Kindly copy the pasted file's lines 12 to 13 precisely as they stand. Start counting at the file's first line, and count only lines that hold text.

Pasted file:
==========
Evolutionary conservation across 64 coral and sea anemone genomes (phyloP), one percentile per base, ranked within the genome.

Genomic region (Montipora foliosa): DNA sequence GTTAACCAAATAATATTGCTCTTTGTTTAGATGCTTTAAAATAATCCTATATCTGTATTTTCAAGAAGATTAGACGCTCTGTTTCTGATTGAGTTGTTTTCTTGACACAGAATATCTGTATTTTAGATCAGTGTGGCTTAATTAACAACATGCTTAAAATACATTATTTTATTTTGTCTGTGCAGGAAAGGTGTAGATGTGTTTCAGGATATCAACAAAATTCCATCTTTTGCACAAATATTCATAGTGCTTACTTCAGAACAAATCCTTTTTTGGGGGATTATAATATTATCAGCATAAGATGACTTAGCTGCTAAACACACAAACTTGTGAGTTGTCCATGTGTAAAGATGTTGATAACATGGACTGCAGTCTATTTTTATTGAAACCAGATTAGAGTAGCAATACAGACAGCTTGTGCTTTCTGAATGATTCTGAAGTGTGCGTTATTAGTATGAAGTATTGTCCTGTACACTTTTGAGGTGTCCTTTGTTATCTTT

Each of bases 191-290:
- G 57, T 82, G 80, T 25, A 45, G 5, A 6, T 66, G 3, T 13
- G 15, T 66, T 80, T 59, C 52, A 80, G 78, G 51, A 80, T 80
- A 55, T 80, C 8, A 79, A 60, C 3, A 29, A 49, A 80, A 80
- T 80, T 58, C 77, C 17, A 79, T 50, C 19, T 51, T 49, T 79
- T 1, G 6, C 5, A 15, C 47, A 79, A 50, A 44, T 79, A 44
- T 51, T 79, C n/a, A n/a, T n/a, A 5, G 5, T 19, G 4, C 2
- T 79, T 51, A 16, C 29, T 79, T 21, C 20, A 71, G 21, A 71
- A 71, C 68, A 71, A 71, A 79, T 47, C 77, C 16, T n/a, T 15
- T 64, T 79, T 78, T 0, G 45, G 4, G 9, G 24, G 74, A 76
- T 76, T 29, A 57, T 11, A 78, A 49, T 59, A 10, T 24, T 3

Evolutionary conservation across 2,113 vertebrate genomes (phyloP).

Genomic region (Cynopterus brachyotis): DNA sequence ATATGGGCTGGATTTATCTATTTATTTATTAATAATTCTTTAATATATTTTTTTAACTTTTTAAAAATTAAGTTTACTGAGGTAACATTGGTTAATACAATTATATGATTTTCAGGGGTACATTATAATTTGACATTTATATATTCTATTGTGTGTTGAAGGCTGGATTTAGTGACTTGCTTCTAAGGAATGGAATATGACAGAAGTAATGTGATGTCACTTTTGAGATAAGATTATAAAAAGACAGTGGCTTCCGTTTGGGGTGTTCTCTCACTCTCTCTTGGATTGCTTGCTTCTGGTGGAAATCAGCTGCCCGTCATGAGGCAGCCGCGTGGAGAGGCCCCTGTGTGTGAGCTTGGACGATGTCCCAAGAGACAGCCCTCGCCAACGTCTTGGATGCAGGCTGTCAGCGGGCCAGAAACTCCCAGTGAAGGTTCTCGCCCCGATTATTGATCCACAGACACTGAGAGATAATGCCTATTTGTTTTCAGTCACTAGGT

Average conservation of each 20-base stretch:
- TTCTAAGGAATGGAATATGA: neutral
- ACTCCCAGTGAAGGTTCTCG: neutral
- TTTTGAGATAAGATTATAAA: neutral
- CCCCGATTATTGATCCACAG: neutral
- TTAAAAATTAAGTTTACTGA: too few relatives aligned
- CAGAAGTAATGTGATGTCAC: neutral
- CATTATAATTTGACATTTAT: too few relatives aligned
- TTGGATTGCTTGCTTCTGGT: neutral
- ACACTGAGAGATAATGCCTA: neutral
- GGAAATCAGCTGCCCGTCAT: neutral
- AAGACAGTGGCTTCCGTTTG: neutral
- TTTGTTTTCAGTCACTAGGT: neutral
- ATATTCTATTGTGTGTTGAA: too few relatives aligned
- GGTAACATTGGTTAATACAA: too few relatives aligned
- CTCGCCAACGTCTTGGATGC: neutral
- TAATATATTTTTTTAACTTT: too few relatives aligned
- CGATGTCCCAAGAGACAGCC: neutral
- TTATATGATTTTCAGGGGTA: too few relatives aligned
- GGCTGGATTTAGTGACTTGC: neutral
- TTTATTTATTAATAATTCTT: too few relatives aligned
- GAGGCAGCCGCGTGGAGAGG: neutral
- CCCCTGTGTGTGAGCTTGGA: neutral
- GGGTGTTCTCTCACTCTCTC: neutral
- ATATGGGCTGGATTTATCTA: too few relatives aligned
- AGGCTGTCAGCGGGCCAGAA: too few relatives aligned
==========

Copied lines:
- T 64, T 79, T 78, T 0, G 45, G 4, G 9, G 24, G 74, A 76
- T 76, T 29, A 57, T 11, A 78, A 49, T 59, A 10, T 24, T 3